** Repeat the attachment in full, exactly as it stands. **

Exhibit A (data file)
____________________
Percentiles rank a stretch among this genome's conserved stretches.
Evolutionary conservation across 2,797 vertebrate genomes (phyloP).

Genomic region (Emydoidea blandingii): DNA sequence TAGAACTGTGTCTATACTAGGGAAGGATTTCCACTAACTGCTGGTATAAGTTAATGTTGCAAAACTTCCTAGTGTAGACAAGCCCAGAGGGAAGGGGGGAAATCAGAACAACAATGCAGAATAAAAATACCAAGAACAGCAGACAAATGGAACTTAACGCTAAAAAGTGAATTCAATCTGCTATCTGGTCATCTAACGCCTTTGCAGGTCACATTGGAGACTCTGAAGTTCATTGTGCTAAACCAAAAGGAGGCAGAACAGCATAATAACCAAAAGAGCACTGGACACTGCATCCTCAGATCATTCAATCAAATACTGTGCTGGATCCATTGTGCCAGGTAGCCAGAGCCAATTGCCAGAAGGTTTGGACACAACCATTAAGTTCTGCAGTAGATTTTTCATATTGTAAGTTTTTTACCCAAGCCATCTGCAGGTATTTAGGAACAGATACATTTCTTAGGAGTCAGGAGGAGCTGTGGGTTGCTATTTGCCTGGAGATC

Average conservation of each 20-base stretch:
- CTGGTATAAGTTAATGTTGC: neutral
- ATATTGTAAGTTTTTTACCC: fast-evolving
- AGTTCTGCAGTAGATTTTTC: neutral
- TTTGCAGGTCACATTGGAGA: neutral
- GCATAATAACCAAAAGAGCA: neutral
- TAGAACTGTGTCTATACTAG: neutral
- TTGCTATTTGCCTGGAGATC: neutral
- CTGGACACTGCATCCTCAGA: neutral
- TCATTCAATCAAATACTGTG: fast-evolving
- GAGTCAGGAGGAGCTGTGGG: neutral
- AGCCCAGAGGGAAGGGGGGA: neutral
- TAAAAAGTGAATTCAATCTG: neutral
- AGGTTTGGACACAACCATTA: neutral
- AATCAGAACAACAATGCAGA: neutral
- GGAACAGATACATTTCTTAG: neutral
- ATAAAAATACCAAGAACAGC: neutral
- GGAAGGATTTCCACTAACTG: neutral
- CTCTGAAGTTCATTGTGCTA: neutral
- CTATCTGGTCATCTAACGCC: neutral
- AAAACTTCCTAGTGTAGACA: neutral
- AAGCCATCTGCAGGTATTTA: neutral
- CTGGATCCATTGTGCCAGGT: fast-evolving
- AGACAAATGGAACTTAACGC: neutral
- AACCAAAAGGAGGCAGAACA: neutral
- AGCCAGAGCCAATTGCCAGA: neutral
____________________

Percentiles rank a stretch among this genome's conserved stretches.
Evolutionary conservation across 2,797 vertebrate genomes (phyloP).

Genomic region (Emydoidea blandingii): DNA sequence TAGAACTGTGTCTATACTAGGGAAGGATTTCCACTAACTGCTGGTATAAGTTAATGTTGCAAAACTTCCTAGTGTAGACAAGCCCAGAGGGAAGGGGGGAAATCAGAACAACAATGCAGAATAAAAATACCAAGAACAGCAGACAAATGGAACTTAACGCTAAAAAGTGAATTCAATCTGCTATCTGGTCATCTAACGCCTTTGCAGGTCACATTGGAGACTCTGAAGTTCATTGTGCTAAACCAAAAGGAGGCAGAACAGCATAATAACCAAAAGAGCACTGGACACTGCATCCTCAGATCATTCAATCAAATACTGTGCTGGATCCATTGTGCCAGGTAGCCAGAGCCAATTGCCAGAAGGTTTGGACACAACCATTAAGTTCTGCAGTAGATTTTTCATATTGTAAGTTTTTTACCCAAGCCATCTGCAGGTATTTAGGAACAGATACATTTCTTAGGAGTCAGGAGGAGCTGTGGGTTGCTATTTGCCTGGAGATC

Average conservation of each 20-base stretch:
- CTGGTATAAGTTAATGTTGC: neutral
- ATATTGTAAGTTTTTTACCC: fast-evolving
- AGTTCTGCAGTAGATTTTTC: neutral
- TTTGCAGGTCACATTGGAGA: neutral
- GCATAATAACCAAAAGAGCA: neutral
- TAGAACTGTGTCTATACTAG: neutral
- TTGCTATTTGCCTGGAGATC: neutral
- CTGGACACTGCATCCTCAGA: neutral
- TCATTCAATCAAATACTGTG: fast-evolving
- GAGTCAGGAGGAGCTGTGGG: neutral
- AGCCCAGAGGGAAGGGGGGA: neutral
- TAAAAAGTGAATTCAATCTG: neutral
- AGGTTTGGACACAACCATTA: neutral
- AATCAGAACAACAATGCAGA: neutral
- GGAACAGATACATTTCTTAG: neutral
- ATAAAAATACCAAGAACAGC: neutral
- GGAAGGATTTCCACTAACTG: neutral
- CTCTGAAGTTCATTGTGCTA: neutral
- CTATCTGGTCATCTAACGCC: neutral
- AAAACTTCCTAGTGTAGACA: neutral
- AAGCCATCTGCAGGTATTTA: neutral
- CTGGATCCATTGTGCCAGGT: fast-evolving
- AGACAAATGGAACTTAACGC: neutral
- AACCAAAAGGAGGCAGAACA: neutral
- AGCCAGAGCCAATTGCCAGA: neutral